Last week, as part of its regular reporting on the real estate market, the New York Times had an interesting article, entitled “More Room For Ideas In A Smaller Office”.See http://www.nytimes.com/2012/05/30/realestate/commercial/gaining-savings-and-productivity-from-smaller-offices.html
The article highlights the greater collaboration and innovation that have resulted from the use of smaller, less traditional office space.
I do have the sense, though, that these newly discovered desirable features amount, in part, to making a virtue of necessity.
The Great Recession of 2008 made people think that the vacancy rates of commercial office space was a reflection of the poor condition of the economy. But the reduction in the need for traditional office space has been a trend for a while.
Not mentioned in the Times was a recent survey by Jones Lang LaSalle, a major real estate firm. A report about that had these findings, as well:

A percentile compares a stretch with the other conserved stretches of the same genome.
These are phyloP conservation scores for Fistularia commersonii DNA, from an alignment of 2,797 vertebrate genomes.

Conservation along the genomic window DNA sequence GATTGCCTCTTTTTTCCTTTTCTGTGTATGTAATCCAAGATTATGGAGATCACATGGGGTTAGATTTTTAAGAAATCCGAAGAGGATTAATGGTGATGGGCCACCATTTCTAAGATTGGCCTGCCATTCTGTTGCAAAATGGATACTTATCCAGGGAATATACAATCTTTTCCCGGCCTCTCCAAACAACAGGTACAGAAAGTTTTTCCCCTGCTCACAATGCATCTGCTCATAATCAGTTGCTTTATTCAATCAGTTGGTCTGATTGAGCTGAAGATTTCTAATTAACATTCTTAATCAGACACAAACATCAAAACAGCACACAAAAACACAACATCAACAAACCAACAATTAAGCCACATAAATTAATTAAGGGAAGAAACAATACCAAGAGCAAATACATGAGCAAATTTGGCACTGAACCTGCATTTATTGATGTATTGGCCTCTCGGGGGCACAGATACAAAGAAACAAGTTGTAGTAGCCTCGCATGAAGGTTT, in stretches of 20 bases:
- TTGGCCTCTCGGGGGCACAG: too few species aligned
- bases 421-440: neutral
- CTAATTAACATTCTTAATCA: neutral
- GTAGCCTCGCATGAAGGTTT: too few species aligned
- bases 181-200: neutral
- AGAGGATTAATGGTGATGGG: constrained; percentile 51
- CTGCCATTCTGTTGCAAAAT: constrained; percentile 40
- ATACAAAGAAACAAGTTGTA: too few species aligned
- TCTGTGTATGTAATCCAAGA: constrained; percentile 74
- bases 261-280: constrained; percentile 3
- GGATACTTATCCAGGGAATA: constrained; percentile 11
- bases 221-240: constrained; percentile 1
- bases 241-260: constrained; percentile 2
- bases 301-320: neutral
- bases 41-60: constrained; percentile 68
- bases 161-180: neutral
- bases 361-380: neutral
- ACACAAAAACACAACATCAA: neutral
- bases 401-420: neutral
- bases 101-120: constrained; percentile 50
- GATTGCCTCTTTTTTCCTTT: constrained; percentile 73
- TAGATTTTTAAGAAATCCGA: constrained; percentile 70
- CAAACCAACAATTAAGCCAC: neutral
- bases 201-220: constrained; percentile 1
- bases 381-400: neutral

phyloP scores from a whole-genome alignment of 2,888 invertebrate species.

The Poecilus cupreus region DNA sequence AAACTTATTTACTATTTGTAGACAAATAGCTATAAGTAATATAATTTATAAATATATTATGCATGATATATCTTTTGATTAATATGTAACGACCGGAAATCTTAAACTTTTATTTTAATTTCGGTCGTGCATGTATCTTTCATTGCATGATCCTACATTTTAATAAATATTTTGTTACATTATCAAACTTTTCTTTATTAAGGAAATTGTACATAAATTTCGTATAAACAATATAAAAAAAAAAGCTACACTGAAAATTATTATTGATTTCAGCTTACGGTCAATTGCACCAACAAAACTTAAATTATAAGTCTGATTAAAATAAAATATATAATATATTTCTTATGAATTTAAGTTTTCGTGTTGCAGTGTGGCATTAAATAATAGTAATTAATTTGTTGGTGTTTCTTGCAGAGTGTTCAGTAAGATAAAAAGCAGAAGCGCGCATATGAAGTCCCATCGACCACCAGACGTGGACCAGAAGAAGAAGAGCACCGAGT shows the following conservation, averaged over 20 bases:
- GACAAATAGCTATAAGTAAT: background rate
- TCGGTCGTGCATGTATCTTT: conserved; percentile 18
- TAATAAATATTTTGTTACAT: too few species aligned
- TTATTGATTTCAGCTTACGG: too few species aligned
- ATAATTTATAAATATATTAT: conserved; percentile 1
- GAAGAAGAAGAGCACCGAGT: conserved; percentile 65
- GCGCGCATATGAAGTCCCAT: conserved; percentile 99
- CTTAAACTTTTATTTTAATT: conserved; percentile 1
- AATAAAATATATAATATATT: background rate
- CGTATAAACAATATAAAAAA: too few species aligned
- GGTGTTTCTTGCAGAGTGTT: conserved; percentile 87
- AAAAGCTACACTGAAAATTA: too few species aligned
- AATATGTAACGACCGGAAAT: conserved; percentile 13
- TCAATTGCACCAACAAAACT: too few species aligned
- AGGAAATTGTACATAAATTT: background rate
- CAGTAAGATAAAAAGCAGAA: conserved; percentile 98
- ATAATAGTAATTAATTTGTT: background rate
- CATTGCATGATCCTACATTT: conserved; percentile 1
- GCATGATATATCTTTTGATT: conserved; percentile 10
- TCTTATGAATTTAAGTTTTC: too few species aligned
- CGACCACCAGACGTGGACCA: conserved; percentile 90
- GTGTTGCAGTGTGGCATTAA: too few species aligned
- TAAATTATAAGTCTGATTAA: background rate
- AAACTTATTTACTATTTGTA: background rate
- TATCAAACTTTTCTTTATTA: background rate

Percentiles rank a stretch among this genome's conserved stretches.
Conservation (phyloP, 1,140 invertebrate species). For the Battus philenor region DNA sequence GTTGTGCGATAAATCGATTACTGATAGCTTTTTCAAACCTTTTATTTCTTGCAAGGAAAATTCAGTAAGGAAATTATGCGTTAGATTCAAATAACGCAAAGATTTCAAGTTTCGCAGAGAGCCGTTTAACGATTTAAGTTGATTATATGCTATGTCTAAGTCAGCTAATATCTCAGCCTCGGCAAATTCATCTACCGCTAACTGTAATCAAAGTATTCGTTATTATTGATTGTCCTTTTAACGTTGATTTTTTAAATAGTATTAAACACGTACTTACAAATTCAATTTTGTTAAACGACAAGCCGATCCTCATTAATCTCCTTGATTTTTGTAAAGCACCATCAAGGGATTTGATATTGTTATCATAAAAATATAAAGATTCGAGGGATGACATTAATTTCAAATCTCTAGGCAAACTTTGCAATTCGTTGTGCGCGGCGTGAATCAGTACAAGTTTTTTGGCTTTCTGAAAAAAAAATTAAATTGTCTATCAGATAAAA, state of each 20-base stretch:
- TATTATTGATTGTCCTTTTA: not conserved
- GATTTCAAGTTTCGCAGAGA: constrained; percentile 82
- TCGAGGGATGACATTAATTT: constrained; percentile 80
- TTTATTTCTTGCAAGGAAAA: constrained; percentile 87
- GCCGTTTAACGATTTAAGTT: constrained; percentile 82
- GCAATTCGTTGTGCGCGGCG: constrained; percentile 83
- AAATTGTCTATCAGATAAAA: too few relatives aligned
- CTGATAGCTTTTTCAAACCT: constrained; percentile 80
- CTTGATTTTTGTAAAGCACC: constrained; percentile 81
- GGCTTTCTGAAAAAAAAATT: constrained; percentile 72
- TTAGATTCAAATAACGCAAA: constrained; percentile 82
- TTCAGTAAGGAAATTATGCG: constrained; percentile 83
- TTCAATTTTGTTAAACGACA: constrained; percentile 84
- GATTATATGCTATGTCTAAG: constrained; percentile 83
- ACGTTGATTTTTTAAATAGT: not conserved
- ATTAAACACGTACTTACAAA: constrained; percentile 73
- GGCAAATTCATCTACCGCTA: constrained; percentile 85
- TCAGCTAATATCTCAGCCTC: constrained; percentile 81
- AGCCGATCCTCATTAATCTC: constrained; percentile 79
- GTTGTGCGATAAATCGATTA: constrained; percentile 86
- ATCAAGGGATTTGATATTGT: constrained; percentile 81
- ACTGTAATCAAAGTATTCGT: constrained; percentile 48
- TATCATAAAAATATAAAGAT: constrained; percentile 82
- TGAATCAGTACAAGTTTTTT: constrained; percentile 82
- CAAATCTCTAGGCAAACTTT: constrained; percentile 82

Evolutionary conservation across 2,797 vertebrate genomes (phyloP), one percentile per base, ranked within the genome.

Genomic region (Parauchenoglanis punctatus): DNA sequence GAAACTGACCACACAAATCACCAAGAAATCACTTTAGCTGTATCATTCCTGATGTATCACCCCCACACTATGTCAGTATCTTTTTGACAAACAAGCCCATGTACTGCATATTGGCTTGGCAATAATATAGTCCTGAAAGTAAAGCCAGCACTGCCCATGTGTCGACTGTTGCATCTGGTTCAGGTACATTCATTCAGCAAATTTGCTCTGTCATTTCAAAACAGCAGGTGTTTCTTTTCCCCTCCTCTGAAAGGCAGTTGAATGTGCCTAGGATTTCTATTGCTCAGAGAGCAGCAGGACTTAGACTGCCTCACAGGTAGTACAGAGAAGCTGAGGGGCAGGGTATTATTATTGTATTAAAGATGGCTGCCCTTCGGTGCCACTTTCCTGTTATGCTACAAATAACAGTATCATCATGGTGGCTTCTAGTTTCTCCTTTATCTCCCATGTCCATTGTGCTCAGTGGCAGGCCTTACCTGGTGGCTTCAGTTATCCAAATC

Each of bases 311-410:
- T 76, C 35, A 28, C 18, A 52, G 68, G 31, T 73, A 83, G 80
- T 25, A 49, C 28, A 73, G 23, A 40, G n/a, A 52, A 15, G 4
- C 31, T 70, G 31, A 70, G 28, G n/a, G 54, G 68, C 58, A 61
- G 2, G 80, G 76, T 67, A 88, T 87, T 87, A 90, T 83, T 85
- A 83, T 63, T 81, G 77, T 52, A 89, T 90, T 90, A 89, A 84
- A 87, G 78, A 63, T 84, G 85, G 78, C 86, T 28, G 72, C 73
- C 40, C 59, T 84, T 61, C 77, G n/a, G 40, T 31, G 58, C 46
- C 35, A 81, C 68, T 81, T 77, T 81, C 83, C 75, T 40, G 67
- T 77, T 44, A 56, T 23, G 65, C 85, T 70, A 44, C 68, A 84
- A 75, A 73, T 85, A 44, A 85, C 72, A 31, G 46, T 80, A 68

- 40% of IBM employees work from a location other than an office at IBM. [The same is true for Cisco and many other organizations, not only IT companies, but those in any kind of intangible service. Indeed the TImes article featured 22squared, an Atlanta advertising agency.]
- The current rule of thumb concerning office space per employee – 200 square feet per employee – is shrinking to just 50 square feet by 2015.
- As early evidence of the trend, office tenants renewing their lease nowadays often cut their total space by around 10%-30%.
In past blogs, I’ve pointed out how, traditionally, city plans and taxes have heavily depended upon office space. Commercial real estate has been the goose that has laid the golden eggs for local governments around the US.
The trend of reduced space per employee will clearly have consequences for those cities that do not start shifting their assumptions about the way the economy will increasingly work.
Those cities will also find their own financial success increasingly misaligned with the financial success of their residents, who are quickly adapting to the new work environment in the home and other places that don’t look like offices. That is not a good situations for mayors and other elected officials.
© 2012 Norman Jacknis